What were the ''hot'' ethical issues of 2018?

Blog
05 February 2019

Tags: Technology

Now here is a surprise! The UK public’s trust in business has jumped and is at its highest level since 2003.

2003 was the first year the IBE Research Hub published the UK survey of public opinion of business behaviour. In 2018, 62% of the UK public said they think business behaves ethically. It was 52% in 2017.  

But inspite of this improvement, we are still reading reports of corporate misconduct and ethical lapses. The media can shine a light on issues which may be considered ‘business as usual’ by some but actually need deeper scrutiny as the ethical problems unfold. The IBE Research Hub collates news stories of ethical concerns and lapses and publishes an annual analysis of the issues we see.

Gig economy
For example, this year we observed an increase in stories relating to the gig economy sector compared with 2017.  While some companies operate solely using a gig economy structure, some 30% of the global working population employed this way (with 5 million in the UK alone). So it is fair to say that the issues which affect this sector – fair pay, employment rights, working conditions – are also a potential for issues in other sectors which employ agency and temporary workers.

The rise in gig work is part of a larger trend towards self-employment, so it’s important that all organisations consider these issues. If the self-employed do not feel they are treated well by the organisation they are working for, two things can happen. The good ones will leave; the bad ones are open to unethical behaviour. Organisation’s need to consider how they communicate their values to their staff – both employees and contractors; not just how they expect them to behave, but how the company behaves towards them.

Technology
The technology sector remains high on the list of sectors reported on in the media, specifically the social media sector. This could be seen as a result of an increasing awareness of the misuse of data and the manipulation of social media platforms. 

Personal data is considered to be the new oil, except that unlike oil, it is infinite. We’re entering new territory, and just as we’re struggling with the ethical challenges of artificial intelligence (AI), as with any new territory, it takes some time to find the ‘ethical equilibrium’.

What data is collected and how it is used is an issue which all companies are dealing with in some form or other, whether it’s the data of their employees, their customers, or their potential customers. It may be that the organisation’s motivation is intended to be benevolent – for example, identifying which social media users are depressed so that their feeds can be manipulated to make them feel more positive. But, no matter what the intention, we are seeing society retaliating against the ways personal data is being used without consent.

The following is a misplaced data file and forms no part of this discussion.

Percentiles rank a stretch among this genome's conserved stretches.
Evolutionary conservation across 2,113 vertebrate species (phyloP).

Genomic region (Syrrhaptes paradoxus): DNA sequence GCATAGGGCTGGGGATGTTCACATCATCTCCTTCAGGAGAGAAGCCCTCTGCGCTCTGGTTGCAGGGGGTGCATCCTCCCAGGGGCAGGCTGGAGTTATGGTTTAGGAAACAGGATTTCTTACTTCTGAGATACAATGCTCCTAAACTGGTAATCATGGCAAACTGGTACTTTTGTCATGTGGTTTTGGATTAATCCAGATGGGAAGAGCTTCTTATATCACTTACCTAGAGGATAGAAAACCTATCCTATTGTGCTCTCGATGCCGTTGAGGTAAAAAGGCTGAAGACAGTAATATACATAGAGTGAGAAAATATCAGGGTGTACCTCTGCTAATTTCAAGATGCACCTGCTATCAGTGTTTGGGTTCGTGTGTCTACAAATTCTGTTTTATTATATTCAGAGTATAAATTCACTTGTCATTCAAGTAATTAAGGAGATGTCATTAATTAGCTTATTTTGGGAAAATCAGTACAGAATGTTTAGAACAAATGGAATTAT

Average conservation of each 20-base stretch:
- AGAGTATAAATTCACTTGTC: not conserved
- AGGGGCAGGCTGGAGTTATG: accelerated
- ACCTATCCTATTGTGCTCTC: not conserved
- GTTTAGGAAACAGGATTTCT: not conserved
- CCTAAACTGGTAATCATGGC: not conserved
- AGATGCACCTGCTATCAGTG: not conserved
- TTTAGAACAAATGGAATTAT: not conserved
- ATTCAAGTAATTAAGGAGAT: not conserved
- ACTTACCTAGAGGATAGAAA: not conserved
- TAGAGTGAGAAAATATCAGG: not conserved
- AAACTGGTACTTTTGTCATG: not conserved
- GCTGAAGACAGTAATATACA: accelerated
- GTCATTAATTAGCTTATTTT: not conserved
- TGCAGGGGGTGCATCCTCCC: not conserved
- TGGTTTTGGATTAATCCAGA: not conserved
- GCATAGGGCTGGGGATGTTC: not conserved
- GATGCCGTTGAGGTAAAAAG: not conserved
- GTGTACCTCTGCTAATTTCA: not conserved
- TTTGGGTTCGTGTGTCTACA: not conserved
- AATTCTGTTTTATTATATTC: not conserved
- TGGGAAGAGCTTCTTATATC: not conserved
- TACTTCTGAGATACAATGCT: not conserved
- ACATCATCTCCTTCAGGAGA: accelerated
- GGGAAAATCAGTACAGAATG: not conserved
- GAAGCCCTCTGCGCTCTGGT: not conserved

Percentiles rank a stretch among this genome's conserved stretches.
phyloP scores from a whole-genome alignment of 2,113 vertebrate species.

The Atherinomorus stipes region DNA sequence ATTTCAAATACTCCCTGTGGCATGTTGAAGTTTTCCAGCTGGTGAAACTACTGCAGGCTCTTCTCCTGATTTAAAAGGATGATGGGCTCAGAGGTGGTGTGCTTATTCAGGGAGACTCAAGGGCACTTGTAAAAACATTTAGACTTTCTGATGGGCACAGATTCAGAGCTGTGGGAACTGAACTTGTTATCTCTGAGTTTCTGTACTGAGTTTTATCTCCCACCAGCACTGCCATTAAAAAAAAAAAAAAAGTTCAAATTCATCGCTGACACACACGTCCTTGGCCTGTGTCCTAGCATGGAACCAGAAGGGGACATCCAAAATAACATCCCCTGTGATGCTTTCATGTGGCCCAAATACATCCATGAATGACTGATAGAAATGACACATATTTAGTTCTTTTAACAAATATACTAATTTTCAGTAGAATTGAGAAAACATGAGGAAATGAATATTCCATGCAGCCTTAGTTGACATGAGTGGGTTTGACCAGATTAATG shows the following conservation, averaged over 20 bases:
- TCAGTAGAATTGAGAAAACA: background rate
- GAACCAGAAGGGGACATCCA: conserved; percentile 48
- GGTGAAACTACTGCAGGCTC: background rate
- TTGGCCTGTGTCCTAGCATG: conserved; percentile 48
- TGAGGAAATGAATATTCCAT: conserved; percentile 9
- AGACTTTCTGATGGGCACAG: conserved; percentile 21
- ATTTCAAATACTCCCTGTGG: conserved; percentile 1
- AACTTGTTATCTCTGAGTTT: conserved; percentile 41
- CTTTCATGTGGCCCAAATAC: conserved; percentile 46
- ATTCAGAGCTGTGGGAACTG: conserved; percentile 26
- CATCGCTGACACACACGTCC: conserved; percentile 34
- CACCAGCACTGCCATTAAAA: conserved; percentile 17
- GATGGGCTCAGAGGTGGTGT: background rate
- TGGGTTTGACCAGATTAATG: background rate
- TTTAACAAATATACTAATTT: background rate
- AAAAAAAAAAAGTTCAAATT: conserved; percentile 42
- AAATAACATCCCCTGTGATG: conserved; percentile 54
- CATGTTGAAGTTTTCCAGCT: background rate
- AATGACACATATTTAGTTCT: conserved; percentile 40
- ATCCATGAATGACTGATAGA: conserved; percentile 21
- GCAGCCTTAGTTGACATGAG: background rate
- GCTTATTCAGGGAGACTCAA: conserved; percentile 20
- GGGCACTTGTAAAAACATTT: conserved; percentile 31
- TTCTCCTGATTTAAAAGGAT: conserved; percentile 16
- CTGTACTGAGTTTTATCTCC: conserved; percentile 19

Media reports on corporate malpractice make good headlines, and they also serve to educate and affect public opinion. Despite this, the person you pass in the street in the UK increasingly trusts those in the business sector, and the younger that person is, the higher the level of trust is likely to be.

But these bad news stories persist. Are you confident that your organisation has considered the ethical implications of these issues for your business? With the 24 hour news cycle and the viral nature of social media reporting, a reputation crisis may only be moments away.

What are the hot ethical topics E&C practitioners need to know?

Every year, the IBE produces two briefings which encapsulate the business ethics landscape – one looks at the ethical lapses we have captured in our media monitoring and the other summarises the surveys which will be of interest to anyone working in the field of corporate responsibility.

 

Author

Simon Webley
Simon Webley

Research Director, IBE, s.webley@ibe.org.uk

As the head the research function at the Institute; this involves interpreting survey work and overseeing the comparative work the IBE does for organisations who ask for comparative work to be done on aspects of their ethics policies.

Simon has worked in the paper industry and run the UK arm of an international association focusing on Anglo-North American relations.

Simon has an honours degree in Economics and Political Science from Trinity College, Dublin.

Ethics codes are necessary but not sufficient
The Golden Rule is : Do unto others as you would have them do to you 

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